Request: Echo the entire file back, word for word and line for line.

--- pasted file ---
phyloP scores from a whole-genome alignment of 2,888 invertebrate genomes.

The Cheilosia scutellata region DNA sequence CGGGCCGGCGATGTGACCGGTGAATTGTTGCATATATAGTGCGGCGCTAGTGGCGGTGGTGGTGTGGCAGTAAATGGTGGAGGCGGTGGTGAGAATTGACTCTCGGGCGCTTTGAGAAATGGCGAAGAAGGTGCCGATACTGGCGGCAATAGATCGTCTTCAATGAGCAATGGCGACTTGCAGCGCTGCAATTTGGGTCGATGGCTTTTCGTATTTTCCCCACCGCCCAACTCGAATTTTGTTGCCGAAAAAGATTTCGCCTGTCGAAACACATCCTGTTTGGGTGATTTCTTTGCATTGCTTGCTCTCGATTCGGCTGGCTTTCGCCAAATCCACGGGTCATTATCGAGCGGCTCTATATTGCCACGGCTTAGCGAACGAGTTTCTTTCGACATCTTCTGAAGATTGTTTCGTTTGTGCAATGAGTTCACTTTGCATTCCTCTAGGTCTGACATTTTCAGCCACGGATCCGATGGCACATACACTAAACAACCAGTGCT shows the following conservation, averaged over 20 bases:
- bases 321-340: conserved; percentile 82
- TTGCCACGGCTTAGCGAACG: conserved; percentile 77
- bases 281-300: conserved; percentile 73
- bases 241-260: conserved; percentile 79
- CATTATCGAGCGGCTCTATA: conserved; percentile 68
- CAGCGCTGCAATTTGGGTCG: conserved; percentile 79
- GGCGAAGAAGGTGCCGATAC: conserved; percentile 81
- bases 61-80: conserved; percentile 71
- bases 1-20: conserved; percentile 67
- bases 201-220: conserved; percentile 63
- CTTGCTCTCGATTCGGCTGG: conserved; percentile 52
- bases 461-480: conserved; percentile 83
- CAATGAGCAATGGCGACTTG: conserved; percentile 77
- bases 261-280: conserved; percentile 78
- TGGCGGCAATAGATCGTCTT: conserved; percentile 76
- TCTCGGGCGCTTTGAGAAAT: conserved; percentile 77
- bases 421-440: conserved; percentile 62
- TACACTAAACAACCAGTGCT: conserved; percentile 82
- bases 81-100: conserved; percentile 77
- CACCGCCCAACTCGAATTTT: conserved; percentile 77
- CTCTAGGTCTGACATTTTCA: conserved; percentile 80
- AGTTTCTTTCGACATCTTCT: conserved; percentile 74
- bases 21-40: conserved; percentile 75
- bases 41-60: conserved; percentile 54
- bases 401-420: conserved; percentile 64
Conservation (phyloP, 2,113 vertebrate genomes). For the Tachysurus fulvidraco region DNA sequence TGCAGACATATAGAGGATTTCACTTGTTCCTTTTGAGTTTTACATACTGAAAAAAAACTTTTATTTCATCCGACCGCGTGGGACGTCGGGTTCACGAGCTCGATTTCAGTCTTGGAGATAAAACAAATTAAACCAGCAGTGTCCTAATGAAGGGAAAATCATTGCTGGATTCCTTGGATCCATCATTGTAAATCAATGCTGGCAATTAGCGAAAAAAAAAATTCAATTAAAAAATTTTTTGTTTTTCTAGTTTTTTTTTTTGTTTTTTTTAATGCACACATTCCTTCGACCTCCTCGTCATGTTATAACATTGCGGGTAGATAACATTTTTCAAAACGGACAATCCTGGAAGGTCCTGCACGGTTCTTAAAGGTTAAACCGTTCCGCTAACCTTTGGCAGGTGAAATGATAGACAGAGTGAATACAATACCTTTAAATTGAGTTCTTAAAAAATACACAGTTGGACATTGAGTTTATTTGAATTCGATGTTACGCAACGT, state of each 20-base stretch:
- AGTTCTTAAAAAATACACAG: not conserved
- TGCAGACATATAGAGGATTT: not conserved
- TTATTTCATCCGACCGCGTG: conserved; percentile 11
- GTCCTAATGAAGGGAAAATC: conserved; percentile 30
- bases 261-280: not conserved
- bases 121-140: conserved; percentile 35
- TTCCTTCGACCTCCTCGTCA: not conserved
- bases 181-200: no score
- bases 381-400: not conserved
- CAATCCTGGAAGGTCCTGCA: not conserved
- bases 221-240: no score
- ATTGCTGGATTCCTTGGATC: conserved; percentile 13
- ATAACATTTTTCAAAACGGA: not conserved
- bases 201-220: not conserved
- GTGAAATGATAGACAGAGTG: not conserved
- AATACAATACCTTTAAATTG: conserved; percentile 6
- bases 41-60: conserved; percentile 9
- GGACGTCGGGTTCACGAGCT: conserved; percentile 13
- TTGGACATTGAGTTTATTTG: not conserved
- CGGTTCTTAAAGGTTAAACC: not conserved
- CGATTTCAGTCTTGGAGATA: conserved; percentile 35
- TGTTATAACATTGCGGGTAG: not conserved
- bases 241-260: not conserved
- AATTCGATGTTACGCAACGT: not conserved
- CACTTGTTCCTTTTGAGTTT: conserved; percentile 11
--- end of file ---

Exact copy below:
phyloP scores from a whole-genome alignment of 2,888 invertebrate genomes.

The Cheilosia scutellata region DNA sequence CGGGCCGGCGATGTGACCGGTGAATTGTTGCATATATAGTGCGGCGCTAGTGGCGGTGGTGGTGTGGCAGTAAATGGTGGAGGCGGTGGTGAGAATTGACTCTCGGGCGCTTTGAGAAATGGCGAAGAAGGTGCCGATACTGGCGGCAATAGATCGTCTTCAATGAGCAATGGCGACTTGCAGCGCTGCAATTTGGGTCGATGGCTTTTCGTATTTTCCCCACCGCCCAACTCGAATTTTGTTGCCGAAAAAGATTTCGCCTGTCGAAACACATCCTGTTTGGGTGATTTCTTTGCATTGCTTGCTCTCGATTCGGCTGGCTTTCGCCAAATCCACGGGTCATTATCGAGCGGCTCTATATTGCCACGGCTTAGCGAACGAGTTTCTTTCGACATCTTCTGAAGATTGTTTCGTTTGTGCAATGAGTTCACTTTGCATTCCTCTAGGTCTGACATTTTCAGCCACGGATCCGATGGCACATACACTAAACAACCAGTGCT shows the following conservation, averaged over 20 bases:
- bases 321-340: conserved; percentile 82
- TTGCCACGGCTTAGCGAACG: conserved; percentile 77
- bases 281-300: conserved; percentile 73
- bases 241-260: conserved; percentile 79
- CATTATCGAGCGGCTCTATA: conserved; percentile 68
- CAGCGCTGCAATTTGGGTCG: conserved; percentile 79
- GGCGAAGAAGGTGCCGATAC: conserved; percentile 81
- bases 61-80: conserved; percentile 71
- bases 1-20: conserved; percentile 67
- bases 201-220: conserved; percentile 63
- CTTGCTCTCGATTCGGCTGG: conserved; percentile 52
- bases 461-480: conserved; percentile 83
- CAATGAGCAATGGCGACTTG: conserved; percentile 77
- bases 261-280: conserved; percentile 78
- TGGCGGCAATAGATCGTCTT: conserved; percentile 76
- TCTCGGGCGCTTTGAGAAAT: conserved; percentile 77
- bases 421-440: conserved; percentile 62
- TACACTAAACAACCAGTGCT: conserved; percentile 82
- bases 81-100: conserved; percentile 77
- CACCGCCCAACTCGAATTTT: conserved; percentile 77
- CTCTAGGTCTGACATTTTCA: conserved; percentile 80
- AGTTTCTTTCGACATCTTCT: conserved; percentile 74
- bases 21-40: conserved; percentile 75
- bases 41-60: conserved; percentile 54
- bases 401-420: conserved; percentile 64
Conservation (phyloP, 2,113 vertebrate genomes). For the Tachysurus fulvidraco region DNA sequence TGCAGACATATAGAGGATTTCACTTGTTCCTTTTGAGTTTTACATACTGAAAAAAAACTTTTATTTCATCCGACCGCGTGGGACGTCGGGTTCACGAGCTCGATTTCAGTCTTGGAGATAAAACAAATTAAACCAGCAGTGTCCTAATGAAGGGAAAATCATTGCTGGATTCCTTGGATCCATCATTGTAAATCAATGCTGGCAATTAGCGAAAAAAAAAATTCAATTAAAAAATTTTTTGTTTTTCTAGTTTTTTTTTTTGTTTTTTTTAATGCACACATTCCTTCGACCTCCTCGTCATGTTATAACATTGCGGGTAGATAACATTTTTCAAAACGGACAATCCTGGAAGGTCCTGCACGGTTCTTAAAGGTTAAACCGTTCCGCTAACCTTTGGCAGGTGAAATGATAGACAGAGTGAATACAATACCTTTAAATTGAGTTCTTAAAAAATACACAGTTGGACATTGAGTTTATTTGAATTCGATGTTACGCAACGT, state of each 20-base stretch:
- AGTTCTTAAAAAATACACAG: not conserved
- TGCAGACATATAGAGGATTT: not conserved
- TTATTTCATCCGACCGCGTG: conserved; percentile 11
- GTCCTAATGAAGGGAAAATC: conserved; percentile 30
- bases 261-280: not conserved
- bases 121-140: conserved; percentile 35
- TTCCTTCGACCTCCTCGTCA: not conserved
- bases 181-200: no score
- bases 381-400: not conserved
- CAATCCTGGAAGGTCCTGCA: not conserved
- bases 221-240: no score
- ATTGCTGGATTCCTTGGATC: conserved; percentile 13
- ATAACATTTTTCAAAACGGA: not conserved
- bases 201-220: not conserved
- GTGAAATGATAGACAGAGTG: not conserved
- AATACAATACCTTTAAATTG: conserved; percentile 6
- bases 41-60: conserved; percentile 9
- GGACGTCGGGTTCACGAGCT: conserved; percentile 13
- TTGGACATTGAGTTTATTTG: not conserved
- CGGTTCTTAAAGGTTAAACC: not conserved
- CGATTTCAGTCTTGGAGATA: conserved; percentile 35
- TGTTATAACATTGCGGGTAG: not conserved
- bases 241-260: not conserved
- AATTCGATGTTACGCAACGT: not conserved
- CACTTGTTCCTTTTGAGTTT: conserved; percentile 11